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01 June 2009

Leo's Tavern, Donegal



I visited Leo's Tavern during the Irish June holiday weekend 2009. It was somewhere I had been meaning to go back to for a while, having had a few very memorable nights there back in 1996 on the stage and being entertained by Leo himself. I had meant to go there when I was working in Belfast in 2007 but never made it and the opportunity to go during the holiday weekend in 2009 now that I'm in Dublin was too good to miss.

However, it's a changed pub indeed from 1996. Let me explain for those who went to the old Leo's and who might be thinking of returning. First off and not surprising at all considering his age, Leo himself no longer performs regularly - his accordion is still on the stage just like it used to be but his appearances are mostly limited to a few special occasions, coaches of tourists in the summer and playing at weddings. It was unfortunately inevitable that he wouldn't be able to carry on the 6 nights a week performances he enjoyed for so long, but for all that it's great praise indeed that he managed to play as long and as regularly as he did despite his age. We've certainly got a lifetime of happy memories from his younger days.

The pub was also redeveloped in 2005 and is now run by Enya's younger brother Bartley Brennan. The new pub includes a back room which has lots of Enya and Clannad memorabilia, a mini-shop and restaurant. These changes were necessary in part to accommodate the large crowds, particularly in the summer. The food is great - I didn't get to see the function room as it only opens for organised events. There is also separate public and lounge bars. The public bar is smaller than the old bar so has more of a cosy feel, however you need to go into the lounge bar/restaurant if you want to see the musicians. I was in the public bar and on the same ground where traditional music once filled the air, the TV was on instead with Britain's Got Talent final. There's fewer items of the band / Enya within the bars now, I believe that a lot of these are in the function room at the back.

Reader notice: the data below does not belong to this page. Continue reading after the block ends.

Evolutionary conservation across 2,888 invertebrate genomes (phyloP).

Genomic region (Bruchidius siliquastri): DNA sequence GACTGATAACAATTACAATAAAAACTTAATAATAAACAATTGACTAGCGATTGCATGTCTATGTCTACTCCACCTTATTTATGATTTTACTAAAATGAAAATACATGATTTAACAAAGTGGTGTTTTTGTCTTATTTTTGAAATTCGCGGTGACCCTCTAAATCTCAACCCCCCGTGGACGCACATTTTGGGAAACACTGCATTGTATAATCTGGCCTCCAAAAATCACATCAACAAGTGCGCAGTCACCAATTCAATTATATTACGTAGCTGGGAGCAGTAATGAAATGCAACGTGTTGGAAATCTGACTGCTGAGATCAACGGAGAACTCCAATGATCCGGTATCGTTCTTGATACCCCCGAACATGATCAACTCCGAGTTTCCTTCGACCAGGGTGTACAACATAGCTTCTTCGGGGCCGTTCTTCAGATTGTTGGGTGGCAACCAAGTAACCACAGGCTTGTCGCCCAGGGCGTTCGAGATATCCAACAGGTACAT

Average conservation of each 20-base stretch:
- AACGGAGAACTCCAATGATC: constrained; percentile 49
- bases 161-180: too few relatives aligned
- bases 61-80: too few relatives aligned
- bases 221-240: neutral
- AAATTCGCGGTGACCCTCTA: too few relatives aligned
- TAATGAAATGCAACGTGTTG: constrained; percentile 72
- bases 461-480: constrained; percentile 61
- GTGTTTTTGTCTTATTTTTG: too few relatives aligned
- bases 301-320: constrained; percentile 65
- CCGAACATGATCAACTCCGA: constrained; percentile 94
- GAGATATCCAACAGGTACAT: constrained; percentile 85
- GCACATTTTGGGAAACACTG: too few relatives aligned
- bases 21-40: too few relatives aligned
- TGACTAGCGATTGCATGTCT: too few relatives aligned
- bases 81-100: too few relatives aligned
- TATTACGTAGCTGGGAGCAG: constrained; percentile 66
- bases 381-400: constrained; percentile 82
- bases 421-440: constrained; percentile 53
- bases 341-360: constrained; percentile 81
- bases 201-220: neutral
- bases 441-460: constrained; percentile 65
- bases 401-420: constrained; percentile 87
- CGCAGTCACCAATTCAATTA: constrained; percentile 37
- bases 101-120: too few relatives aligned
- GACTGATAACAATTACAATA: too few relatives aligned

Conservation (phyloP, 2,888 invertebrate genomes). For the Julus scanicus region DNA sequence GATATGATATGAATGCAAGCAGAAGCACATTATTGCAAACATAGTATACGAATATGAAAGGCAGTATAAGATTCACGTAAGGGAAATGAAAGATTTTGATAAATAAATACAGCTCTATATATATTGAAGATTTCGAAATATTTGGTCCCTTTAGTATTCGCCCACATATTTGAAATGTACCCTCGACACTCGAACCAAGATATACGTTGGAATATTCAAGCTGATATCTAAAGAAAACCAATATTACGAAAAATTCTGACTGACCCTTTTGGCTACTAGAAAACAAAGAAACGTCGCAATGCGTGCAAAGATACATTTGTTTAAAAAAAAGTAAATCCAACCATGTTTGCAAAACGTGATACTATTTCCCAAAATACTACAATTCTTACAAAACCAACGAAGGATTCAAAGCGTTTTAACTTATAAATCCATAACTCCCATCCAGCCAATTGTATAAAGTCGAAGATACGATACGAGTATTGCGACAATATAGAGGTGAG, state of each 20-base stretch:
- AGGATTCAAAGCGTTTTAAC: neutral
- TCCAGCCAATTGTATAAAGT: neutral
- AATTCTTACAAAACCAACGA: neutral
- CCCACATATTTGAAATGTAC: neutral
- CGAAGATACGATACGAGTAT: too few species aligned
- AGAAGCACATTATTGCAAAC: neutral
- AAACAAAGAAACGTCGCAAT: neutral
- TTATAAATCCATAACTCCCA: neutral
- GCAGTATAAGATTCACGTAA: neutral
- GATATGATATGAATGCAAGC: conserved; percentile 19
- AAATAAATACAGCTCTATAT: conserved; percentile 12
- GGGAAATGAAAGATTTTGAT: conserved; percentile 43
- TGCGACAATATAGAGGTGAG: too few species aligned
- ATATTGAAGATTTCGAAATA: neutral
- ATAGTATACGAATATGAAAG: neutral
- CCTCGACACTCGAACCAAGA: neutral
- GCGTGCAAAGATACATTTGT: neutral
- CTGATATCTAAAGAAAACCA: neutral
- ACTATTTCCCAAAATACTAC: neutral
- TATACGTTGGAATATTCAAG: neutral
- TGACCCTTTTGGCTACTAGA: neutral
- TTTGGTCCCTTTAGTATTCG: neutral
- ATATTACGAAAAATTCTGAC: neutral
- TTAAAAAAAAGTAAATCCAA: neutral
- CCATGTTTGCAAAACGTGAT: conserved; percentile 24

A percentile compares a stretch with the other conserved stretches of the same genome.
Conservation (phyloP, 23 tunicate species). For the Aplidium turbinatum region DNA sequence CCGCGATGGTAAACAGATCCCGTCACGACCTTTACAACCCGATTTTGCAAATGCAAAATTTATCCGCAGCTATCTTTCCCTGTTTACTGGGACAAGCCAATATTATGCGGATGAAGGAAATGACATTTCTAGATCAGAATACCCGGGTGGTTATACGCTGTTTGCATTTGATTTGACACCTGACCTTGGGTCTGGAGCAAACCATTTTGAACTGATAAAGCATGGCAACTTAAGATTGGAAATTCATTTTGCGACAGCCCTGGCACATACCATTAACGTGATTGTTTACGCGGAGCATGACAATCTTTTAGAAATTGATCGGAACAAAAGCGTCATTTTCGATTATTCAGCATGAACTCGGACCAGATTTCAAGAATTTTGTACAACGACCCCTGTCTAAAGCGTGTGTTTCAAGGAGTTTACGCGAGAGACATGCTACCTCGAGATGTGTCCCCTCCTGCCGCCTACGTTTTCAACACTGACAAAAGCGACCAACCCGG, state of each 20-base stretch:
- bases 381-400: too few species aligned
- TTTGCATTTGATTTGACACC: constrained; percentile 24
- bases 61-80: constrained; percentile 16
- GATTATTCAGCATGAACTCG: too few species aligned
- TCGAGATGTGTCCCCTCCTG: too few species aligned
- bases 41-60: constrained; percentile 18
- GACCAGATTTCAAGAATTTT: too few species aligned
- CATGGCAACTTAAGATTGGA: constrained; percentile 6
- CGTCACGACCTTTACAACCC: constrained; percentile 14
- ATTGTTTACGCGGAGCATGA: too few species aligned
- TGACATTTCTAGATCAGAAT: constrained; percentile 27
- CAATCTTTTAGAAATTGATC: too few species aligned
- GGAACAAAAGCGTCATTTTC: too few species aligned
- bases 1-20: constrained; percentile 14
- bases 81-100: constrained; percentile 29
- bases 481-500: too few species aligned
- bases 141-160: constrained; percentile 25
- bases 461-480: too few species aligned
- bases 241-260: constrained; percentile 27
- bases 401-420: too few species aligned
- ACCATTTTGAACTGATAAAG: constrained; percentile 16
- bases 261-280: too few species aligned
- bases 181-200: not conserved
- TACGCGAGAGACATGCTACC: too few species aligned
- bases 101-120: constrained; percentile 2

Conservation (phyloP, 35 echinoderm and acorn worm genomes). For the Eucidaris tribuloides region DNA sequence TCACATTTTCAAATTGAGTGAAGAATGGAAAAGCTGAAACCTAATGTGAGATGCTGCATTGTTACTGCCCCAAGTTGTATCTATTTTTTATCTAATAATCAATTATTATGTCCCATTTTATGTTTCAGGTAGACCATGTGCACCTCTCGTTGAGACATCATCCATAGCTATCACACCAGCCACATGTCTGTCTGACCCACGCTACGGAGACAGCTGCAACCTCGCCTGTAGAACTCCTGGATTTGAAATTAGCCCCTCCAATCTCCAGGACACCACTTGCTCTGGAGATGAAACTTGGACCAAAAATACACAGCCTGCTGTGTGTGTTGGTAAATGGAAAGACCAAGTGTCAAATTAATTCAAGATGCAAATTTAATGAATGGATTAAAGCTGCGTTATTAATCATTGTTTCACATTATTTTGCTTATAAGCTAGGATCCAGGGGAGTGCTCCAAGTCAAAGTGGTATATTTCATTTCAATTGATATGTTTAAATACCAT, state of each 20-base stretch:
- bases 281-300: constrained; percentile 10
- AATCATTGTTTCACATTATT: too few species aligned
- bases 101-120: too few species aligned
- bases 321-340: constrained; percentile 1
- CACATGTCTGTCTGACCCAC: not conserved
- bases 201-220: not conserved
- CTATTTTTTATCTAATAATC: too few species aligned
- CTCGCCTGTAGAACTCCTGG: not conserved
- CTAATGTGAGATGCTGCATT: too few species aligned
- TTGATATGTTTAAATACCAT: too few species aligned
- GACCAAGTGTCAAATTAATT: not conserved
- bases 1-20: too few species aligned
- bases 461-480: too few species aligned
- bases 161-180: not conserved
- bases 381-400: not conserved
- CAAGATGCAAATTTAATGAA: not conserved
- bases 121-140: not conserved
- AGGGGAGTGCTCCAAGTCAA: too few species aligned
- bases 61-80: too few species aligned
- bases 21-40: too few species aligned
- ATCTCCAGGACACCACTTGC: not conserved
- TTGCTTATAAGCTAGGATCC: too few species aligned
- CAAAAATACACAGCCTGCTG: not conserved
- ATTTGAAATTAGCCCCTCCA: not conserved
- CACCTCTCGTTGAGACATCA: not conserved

Double Platinum disk for sales of Watermark in Australia


With Leo being a draw in his own right, his semi-retirement means that other artists take the stage with one act per night, generally starting around 10:30. A bit late compared to Leo's 9:30 or so. With the revamp what has been been lost is the authenticity of the place. Whilst accepting it needed to be larger, you no longer feel that you are on the same stage that Clannand/Enya began on - it's a bit like going into the room where W.B. Yeats wrote poetry, only to find it had been modernised as part of a refurbishment - the link to the past is weakened. The other thing which is lost is the ceilidh atmosphere which Leo brought with him. It wasn't just him on the stage but it was a real ceilidh with spontaneous performances from members of the audience, including myself and Moya Brennan on the same night in 1996. You didn't know what to expect, one night there was a brilliant Irish singer from Iowa. Such is the nature of a true, unorganised and spontaneous ceili but again that is lost. When I was there, despite it being a holiday weekend in June, the place was largely empty. Harder to draw people in with Leo not there and combined with the recession it's changed times indeed from the packed houses of a few years ago.

It's a pity I missed the 40th anniversary celebrations in September 2008, it would have been the best party ever but perhaps tinged with sadness marking the pub's former focus as probably the best music pub in Ireland.

Still, I hope to be back one day. Leo's tavern and Bunbeg are great places to get away from it all.

Craig
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